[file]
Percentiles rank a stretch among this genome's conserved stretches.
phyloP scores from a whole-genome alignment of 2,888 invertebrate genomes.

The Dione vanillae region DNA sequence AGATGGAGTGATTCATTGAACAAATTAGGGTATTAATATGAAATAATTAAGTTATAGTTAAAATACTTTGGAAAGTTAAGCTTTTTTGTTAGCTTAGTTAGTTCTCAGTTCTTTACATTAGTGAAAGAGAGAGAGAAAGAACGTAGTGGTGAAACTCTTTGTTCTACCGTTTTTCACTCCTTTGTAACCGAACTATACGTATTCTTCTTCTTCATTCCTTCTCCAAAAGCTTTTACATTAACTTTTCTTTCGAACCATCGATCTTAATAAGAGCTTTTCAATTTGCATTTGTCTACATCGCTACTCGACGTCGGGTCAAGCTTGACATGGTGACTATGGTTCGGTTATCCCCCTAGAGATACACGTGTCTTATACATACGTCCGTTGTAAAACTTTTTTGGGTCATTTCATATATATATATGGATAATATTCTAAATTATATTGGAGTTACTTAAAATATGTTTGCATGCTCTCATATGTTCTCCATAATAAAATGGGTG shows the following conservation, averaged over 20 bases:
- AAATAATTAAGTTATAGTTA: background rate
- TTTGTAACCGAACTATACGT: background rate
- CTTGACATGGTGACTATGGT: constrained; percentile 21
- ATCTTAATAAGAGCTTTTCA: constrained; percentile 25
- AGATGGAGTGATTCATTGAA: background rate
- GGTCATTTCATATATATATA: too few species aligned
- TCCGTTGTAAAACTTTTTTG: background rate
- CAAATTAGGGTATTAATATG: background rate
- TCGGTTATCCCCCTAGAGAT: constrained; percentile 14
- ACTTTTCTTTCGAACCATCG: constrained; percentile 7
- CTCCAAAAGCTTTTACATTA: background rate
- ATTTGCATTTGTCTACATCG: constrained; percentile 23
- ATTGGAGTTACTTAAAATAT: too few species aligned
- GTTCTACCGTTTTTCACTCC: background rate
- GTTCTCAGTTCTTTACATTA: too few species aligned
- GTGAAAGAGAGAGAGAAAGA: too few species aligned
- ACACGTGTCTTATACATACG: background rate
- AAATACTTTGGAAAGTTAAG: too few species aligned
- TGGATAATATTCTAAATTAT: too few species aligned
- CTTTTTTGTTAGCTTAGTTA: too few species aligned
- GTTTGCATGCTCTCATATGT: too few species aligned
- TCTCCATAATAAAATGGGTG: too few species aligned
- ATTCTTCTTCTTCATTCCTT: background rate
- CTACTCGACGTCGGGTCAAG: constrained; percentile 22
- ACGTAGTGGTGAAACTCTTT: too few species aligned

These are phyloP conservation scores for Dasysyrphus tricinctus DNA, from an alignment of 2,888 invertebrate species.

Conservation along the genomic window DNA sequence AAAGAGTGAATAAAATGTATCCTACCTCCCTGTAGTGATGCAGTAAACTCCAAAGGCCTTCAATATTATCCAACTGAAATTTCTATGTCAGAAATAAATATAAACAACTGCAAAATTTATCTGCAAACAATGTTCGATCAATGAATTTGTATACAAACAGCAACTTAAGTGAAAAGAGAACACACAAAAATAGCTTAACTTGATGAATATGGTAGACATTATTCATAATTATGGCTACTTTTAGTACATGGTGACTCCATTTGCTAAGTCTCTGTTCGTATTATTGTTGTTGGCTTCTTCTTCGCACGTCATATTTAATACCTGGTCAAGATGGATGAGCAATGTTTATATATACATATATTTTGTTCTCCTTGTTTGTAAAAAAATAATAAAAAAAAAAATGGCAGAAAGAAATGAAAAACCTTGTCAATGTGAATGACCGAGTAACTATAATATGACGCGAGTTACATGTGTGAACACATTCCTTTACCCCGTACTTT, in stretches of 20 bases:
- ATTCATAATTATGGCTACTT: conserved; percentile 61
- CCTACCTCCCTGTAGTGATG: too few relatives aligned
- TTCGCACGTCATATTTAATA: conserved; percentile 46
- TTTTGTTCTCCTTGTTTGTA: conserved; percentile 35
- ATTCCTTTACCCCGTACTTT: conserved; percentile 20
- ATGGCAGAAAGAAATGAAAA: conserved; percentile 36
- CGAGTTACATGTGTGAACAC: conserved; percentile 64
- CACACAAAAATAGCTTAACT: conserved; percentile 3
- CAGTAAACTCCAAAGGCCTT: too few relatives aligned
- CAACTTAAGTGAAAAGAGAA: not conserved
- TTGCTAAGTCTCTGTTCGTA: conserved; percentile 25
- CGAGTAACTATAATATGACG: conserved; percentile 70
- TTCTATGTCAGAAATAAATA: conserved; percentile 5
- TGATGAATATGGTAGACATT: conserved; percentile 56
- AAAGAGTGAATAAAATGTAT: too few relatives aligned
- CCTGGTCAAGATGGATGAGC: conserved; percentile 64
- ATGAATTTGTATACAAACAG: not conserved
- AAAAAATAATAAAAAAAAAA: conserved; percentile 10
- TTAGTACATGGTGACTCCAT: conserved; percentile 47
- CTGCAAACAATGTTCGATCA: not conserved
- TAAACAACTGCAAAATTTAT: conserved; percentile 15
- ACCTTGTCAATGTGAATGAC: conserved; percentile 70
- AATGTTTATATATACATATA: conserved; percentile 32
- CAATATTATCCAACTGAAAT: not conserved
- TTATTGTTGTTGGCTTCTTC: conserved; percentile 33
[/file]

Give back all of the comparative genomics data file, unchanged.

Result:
Percentiles rank a stretch among this genome's conserved stretches.
phyloP scores from a whole-genome alignment of 2,888 invertebrate genomes.

The Dione vanillae region DNA sequence AGATGGAGTGATTCATTGAACAAATTAGGGTATTAATATGAAATAATTAAGTTATAGTTAAAATACTTTGGAAAGTTAAGCTTTTTTGTTAGCTTAGTTAGTTCTCAGTTCTTTACATTAGTGAAAGAGAGAGAGAAAGAACGTAGTGGTGAAACTCTTTGTTCTACCGTTTTTCACTCCTTTGTAACCGAACTATACGTATTCTTCTTCTTCATTCCTTCTCCAAAAGCTTTTACATTAACTTTTCTTTCGAACCATCGATCTTAATAAGAGCTTTTCAATTTGCATTTGTCTACATCGCTACTCGACGTCGGGTCAAGCTTGACATGGTGACTATGGTTCGGTTATCCCCCTAGAGATACACGTGTCTTATACATACGTCCGTTGTAAAACTTTTTTGGGTCATTTCATATATATATATGGATAATATTCTAAATTATATTGGAGTTACTTAAAATATGTTTGCATGCTCTCATATGTTCTCCATAATAAAATGGGTG shows the following conservation, averaged over 20 bases:
- AAATAATTAAGTTATAGTTA: background rate
- TTTGTAACCGAACTATACGT: background rate
- CTTGACATGGTGACTATGGT: constrained; percentile 21
- ATCTTAATAAGAGCTTTTCA: constrained; percentile 25
- AGATGGAGTGATTCATTGAA: background rate
- GGTCATTTCATATATATATA: too few species aligned
- TCCGTTGTAAAACTTTTTTG: background rate
- CAAATTAGGGTATTAATATG: background rate
- TCGGTTATCCCCCTAGAGAT: constrained; percentile 14
- ACTTTTCTTTCGAACCATCG: constrained; percentile 7
- CTCCAAAAGCTTTTACATTA: background rate
- ATTTGCATTTGTCTACATCG: constrained; percentile 23
- ATTGGAGTTACTTAAAATAT: too few species aligned
- GTTCTACCGTTTTTCACTCC: background rate
- GTTCTCAGTTCTTTACATTA: too few species aligned
- GTGAAAGAGAGAGAGAAAGA: too few species aligned
- ACACGTGTCTTATACATACG: background rate
- AAATACTTTGGAAAGTTAAG: too few species aligned
- TGGATAATATTCTAAATTAT: too few species aligned
- CTTTTTTGTTAGCTTAGTTA: too few species aligned
- GTTTGCATGCTCTCATATGT: too few species aligned
- TCTCCATAATAAAATGGGTG: too few species aligned
- ATTCTTCTTCTTCATTCCTT: background rate
- CTACTCGACGTCGGGTCAAG: constrained; percentile 22
- ACGTAGTGGTGAAACTCTTT: too few species aligned

These are phyloP conservation scores for Dasysyrphus tricinctus DNA, from an alignment of 2,888 invertebrate species.

Conservation along the genomic window DNA sequence AAAGAGTGAATAAAATGTATCCTACCTCCCTGTAGTGATGCAGTAAACTCCAAAGGCCTTCAATATTATCCAACTGAAATTTCTATGTCAGAAATAAATATAAACAACTGCAAAATTTATCTGCAAACAATGTTCGATCAATGAATTTGTATACAAACAGCAACTTAAGTGAAAAGAGAACACACAAAAATAGCTTAACTTGATGAATATGGTAGACATTATTCATAATTATGGCTACTTTTAGTACATGGTGACTCCATTTGCTAAGTCTCTGTTCGTATTATTGTTGTTGGCTTCTTCTTCGCACGTCATATTTAATACCTGGTCAAGATGGATGAGCAATGTTTATATATACATATATTTTGTTCTCCTTGTTTGTAAAAAAATAATAAAAAAAAAAATGGCAGAAAGAAATGAAAAACCTTGTCAATGTGAATGACCGAGTAACTATAATATGACGCGAGTTACATGTGTGAACACATTCCTTTACCCCGTACTTT, in stretches of 20 bases:
- ATTCATAATTATGGCTACTT: conserved; percentile 61
- CCTACCTCCCTGTAGTGATG: too few relatives aligned
- TTCGCACGTCATATTTAATA: conserved; percentile 46
- TTTTGTTCTCCTTGTTTGTA: conserved; percentile 35
- ATTCCTTTACCCCGTACTTT: conserved; percentile 20
- ATGGCAGAAAGAAATGAAAA: conserved; percentile 36
- CGAGTTACATGTGTGAACAC: conserved; percentile 64
- CACACAAAAATAGCTTAACT: conserved; percentile 3
- CAGTAAACTCCAAAGGCCTT: too few relatives aligned
- CAACTTAAGTGAAAAGAGAA: not conserved
- TTGCTAAGTCTCTGTTCGTA: conserved; percentile 25
- CGAGTAACTATAATATGACG: conserved; percentile 70
- TTCTATGTCAGAAATAAATA: conserved; percentile 5
- TGATGAATATGGTAGACATT: conserved; percentile 56
- AAAGAGTGAATAAAATGTAT: too few relatives aligned
- CCTGGTCAAGATGGATGAGC: conserved; percentile 64
- ATGAATTTGTATACAAACAG: not conserved
- AAAAAATAATAAAAAAAAAA: conserved; percentile 10
- TTAGTACATGGTGACTCCAT: conserved; percentile 47
- CTGCAAACAATGTTCGATCA: not conserved
- TAAACAACTGCAAAATTTAT: conserved; percentile 15
- ACCTTGTCAATGTGAATGAC: conserved; percentile 70
- AATGTTTATATATACATATA: conserved; percentile 32
- CAATATTATCCAACTGAAAT: not conserved
- TTATTGTTGTTGGCTTCTTC: conserved; percentile 33